I get a lot of friend requests from men on Instagram and some in real life comment on how they love the colour and definitely talk to my face now. A few women have asked me where I get the colour done and 1 told me I inspired her to stay going on her journey to grey which was lovely to hear.
    I’ve been called brave too, to let it go grey so young…my answer, it’s just hair. What’s the worst that could happen, I’ll hate it and dye it again? I’ve so much more hair now, I can’t get over all the new hair growing all the time. Who knows what damage the dye was doing? It’s so worth it to me to have gone through this process. I feel like I learned alot about myself and care less what others think of me now. I think it makes me look younger, whereas the brown didnt suit my complexion anymore, the white/grey makes my eyes seem brighter and suits my skin tone much better. Keep going anyone who’s starting or “in” the process! You’ll be glad you did. Apologies for the length of the comment..

  9. When I colored my hair, it made my face and body look old by comparison. Now, my gray hair makes my face and body look young by comparison. I’ll take it!

  10. Man, my experience has been so different from the writer of this article. I’m 48 and stopped dying my hair a year and a half ago. I’m just about all white in front and my temples and grey in the back and sides. I have gotten no comments from anyone about my hair. No man has flirted with me. No strange man has spoken to me. In fact, men have never once flirted with me my entire life (or looked at my chest…I have nothing there to stare at anyway!). No one at work has said anything. No one has said I’m brave. My husband hasn’t even said anything. What has happened: My kids both said I looked like grandma after I got a haircut. One woman was surprised I was the mom of an 11 year old. Another woman thought I was the grandma to my kids. Both of these ladies were strangers. I am pretty sure the difference in our experiences is that I am not an attractive woman. When you are not attractive most people don’t really talk to you. I’m used to it and don’t care…I have a great family and great friends.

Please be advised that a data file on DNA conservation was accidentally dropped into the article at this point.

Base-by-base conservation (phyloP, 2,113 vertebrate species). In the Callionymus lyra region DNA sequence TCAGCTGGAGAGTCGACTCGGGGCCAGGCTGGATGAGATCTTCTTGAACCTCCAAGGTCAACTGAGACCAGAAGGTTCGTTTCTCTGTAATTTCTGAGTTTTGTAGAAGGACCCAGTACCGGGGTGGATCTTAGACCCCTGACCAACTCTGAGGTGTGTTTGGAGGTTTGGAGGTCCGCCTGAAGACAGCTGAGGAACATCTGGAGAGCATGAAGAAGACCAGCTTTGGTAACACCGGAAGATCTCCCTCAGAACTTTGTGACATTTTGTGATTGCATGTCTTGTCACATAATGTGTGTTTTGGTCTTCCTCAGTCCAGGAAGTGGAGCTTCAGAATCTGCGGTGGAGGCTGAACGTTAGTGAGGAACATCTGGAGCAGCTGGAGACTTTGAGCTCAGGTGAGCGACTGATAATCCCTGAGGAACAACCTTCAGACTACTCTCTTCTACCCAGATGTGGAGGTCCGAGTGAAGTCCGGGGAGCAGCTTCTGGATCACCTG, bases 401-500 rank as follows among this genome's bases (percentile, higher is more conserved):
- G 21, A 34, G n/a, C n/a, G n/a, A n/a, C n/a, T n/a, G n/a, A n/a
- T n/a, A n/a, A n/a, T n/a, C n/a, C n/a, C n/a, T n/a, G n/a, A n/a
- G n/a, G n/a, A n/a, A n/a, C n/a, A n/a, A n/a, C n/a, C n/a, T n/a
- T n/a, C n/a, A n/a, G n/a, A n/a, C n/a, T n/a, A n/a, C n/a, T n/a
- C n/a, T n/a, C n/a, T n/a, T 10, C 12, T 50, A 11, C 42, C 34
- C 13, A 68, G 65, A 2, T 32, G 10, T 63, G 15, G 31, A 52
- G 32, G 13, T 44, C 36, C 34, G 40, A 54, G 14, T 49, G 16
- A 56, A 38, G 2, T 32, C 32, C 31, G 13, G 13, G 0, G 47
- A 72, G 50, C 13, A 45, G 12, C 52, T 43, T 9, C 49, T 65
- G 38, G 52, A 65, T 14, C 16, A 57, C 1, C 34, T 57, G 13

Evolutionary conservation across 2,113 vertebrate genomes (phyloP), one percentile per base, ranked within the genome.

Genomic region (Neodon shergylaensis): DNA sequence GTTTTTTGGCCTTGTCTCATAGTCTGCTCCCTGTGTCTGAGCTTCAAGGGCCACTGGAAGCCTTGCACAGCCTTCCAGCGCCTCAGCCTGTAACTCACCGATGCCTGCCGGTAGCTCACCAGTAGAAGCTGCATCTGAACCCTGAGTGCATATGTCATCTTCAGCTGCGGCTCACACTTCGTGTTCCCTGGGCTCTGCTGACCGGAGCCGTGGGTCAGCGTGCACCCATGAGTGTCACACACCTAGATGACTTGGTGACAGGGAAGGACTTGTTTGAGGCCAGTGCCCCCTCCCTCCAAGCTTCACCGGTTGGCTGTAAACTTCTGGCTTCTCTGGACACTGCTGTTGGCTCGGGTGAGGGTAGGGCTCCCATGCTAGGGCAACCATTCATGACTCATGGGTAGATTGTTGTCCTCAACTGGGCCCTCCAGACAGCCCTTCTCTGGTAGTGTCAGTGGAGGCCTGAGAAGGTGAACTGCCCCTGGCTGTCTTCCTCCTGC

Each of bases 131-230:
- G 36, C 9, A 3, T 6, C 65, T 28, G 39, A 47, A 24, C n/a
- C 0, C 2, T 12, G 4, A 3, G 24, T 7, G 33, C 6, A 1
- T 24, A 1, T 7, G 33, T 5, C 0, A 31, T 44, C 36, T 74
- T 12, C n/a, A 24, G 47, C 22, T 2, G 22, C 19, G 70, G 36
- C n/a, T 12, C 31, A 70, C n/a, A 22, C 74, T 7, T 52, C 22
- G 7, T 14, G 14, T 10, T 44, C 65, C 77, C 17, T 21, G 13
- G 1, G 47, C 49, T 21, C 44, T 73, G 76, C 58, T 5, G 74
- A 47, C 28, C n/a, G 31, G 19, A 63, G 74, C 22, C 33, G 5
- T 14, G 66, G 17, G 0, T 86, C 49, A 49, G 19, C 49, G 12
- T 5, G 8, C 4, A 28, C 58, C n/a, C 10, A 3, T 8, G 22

11. I decided to transition from dark brown to natural because the white roots at the top of my head made scalp-coverage difficult (I’ve had hair loss) when contrasted against the dark dyed hair. I worked with a colorist for a while, but once March 2020 hit I started bleaching my dark roots, primarily in the back, myself. I did a good job until a moment’s inattention in November had me messing up the proportion of bleach to developer. But it was trying to do it right just a week later that really caused the problem. I had hair breakage at the crown of my head – which you fortunately can’t see in my video work from home. So now I can’t bleach because of the damage I caused, and the hair in the back is crazy-dark for a 71 year old! I tried root coverup (L’Oreal) but the lightest they have was yellow instead of the pretty white the rest of my hair is. Are there any white coverups to hide the dark roots while it grows out and I get to see what the heck color(s) my hair really is/are? (Disappointed my natural color is not yet white!)

    1. How to get the shades of dark grey in back of head the same silvery white as the top and sides.

  12. Once I decided to go gray, I didn’t want to wait for it to grow in. So I’ve gotten platinum highlights all over my head. The color growing in is even prettier than my hightlights.

  13. Pam McNaughton says:

    I dyed my hair for decades and finally took the plunge and went grey. One of the most surprising things for me was how my self-confidence soared. Grey hair is so liberating and I quickly realized that my grey colour didn’t mean I looked old, it just added a new dimension to my look. I fully plan to rock my grey. If diamonds are a girl’s best friend, red lipstick is a close second.